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Evaluated Kinetics of Terminal and Non-Terminal Addition of H Atoms to 1-Alkenes: A Shock Tube Study of H + 1-Butene

Published

Author(s)

Jeffrey A. Manion, Iftikhar A. Awan

Abstract

Single-pulse shock tube methods have been used to thermally generate hydrogen atoms and investigate the kinetics of their addition reactions with 1-butene at temperatures of 880 K to 1120 K and pressures of 145 kPa to 245 kPa. Rate parameters for the unimolecular decomposition of 1-butene are also reported. Addition of H atoms to the pi bond of 1-butene results in displacement of either methyl or ethyl depending on whether addition occurs at the terminal or non-terminal position. Post-shock monitoring of the initial alkene products has been used to monitor the relative and absolute reaction rates. Absolute rate constants have been derived relative to the reference reaction of displacement of methyl from 1,3,5-trimethylbenzene (135TMB). With k(H + 135TMB → m-xylene + CH3) = 6.7×1013 exp(-3255/T) cm3 mol-1 s-1, we find k(H + 1-butene → propene + CH3) = k10 = 4.16×1013 exp(-1220/T) cm3 mol-1 s-1, [880-1120 K; 145- 245 kPa] k(H + 1-butene → ethene + C2H5) = k11 = 3.30×1013 exp(-1919/T) cm3 mol-1 s-1, [880-1120 K; 145- 45 kPa] k_10/k_11 =1.26 exp⁡(699⁄T);980 K to 1120 K Uncertainties (2 σ) in the absolute rate constants are about a factor of 1.5, while the relative rate constants should be accurate to within 15%. The displacement rate constants are shown to be very close to the high pressure limiting rate constants for addition of H, and the present measurements are the first direct determination of the branching ratio for 1-olefins at high temperatures. At 1000 K, addition to the terminal site is favored over the non-terminal position by a factor of 2.55 ± 0.36, where the uncertainty is 2σ and includes possible systematic errors. Combining the present results with data from the literature at temperatures of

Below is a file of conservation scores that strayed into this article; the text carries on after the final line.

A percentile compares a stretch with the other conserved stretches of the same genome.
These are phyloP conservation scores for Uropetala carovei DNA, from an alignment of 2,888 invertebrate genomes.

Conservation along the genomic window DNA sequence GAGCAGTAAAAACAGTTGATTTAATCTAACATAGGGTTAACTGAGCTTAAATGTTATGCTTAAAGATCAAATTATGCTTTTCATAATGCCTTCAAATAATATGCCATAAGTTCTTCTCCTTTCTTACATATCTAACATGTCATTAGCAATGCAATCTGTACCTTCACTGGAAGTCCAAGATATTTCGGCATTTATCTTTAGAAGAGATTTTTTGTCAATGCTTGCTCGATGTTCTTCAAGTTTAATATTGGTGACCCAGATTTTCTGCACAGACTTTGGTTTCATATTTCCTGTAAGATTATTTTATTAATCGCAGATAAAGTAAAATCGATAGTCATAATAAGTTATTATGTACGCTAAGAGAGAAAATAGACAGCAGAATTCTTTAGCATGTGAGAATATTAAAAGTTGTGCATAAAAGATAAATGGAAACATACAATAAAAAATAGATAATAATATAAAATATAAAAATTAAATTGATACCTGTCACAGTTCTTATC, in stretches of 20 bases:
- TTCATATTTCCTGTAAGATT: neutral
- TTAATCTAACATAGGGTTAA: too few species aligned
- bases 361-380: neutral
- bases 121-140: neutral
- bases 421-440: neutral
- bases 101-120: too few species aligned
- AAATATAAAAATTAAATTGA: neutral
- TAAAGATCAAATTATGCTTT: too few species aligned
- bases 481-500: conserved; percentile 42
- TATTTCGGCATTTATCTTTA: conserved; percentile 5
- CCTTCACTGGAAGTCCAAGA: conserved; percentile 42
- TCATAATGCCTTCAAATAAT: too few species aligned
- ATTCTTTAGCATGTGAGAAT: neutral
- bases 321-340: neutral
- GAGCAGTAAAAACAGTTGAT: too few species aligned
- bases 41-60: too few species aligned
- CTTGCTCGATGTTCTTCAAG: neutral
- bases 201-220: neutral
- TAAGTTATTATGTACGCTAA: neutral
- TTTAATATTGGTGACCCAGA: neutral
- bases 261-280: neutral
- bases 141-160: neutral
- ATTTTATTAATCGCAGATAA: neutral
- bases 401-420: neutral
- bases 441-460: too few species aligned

Citation
Journal of Physical Chemistry A

Keywords

shock tube, kinetics, H atoms, 1-butene, 1-butyl, 2-butyl, propene
Created December 17, 2014, Updated February 19, 2017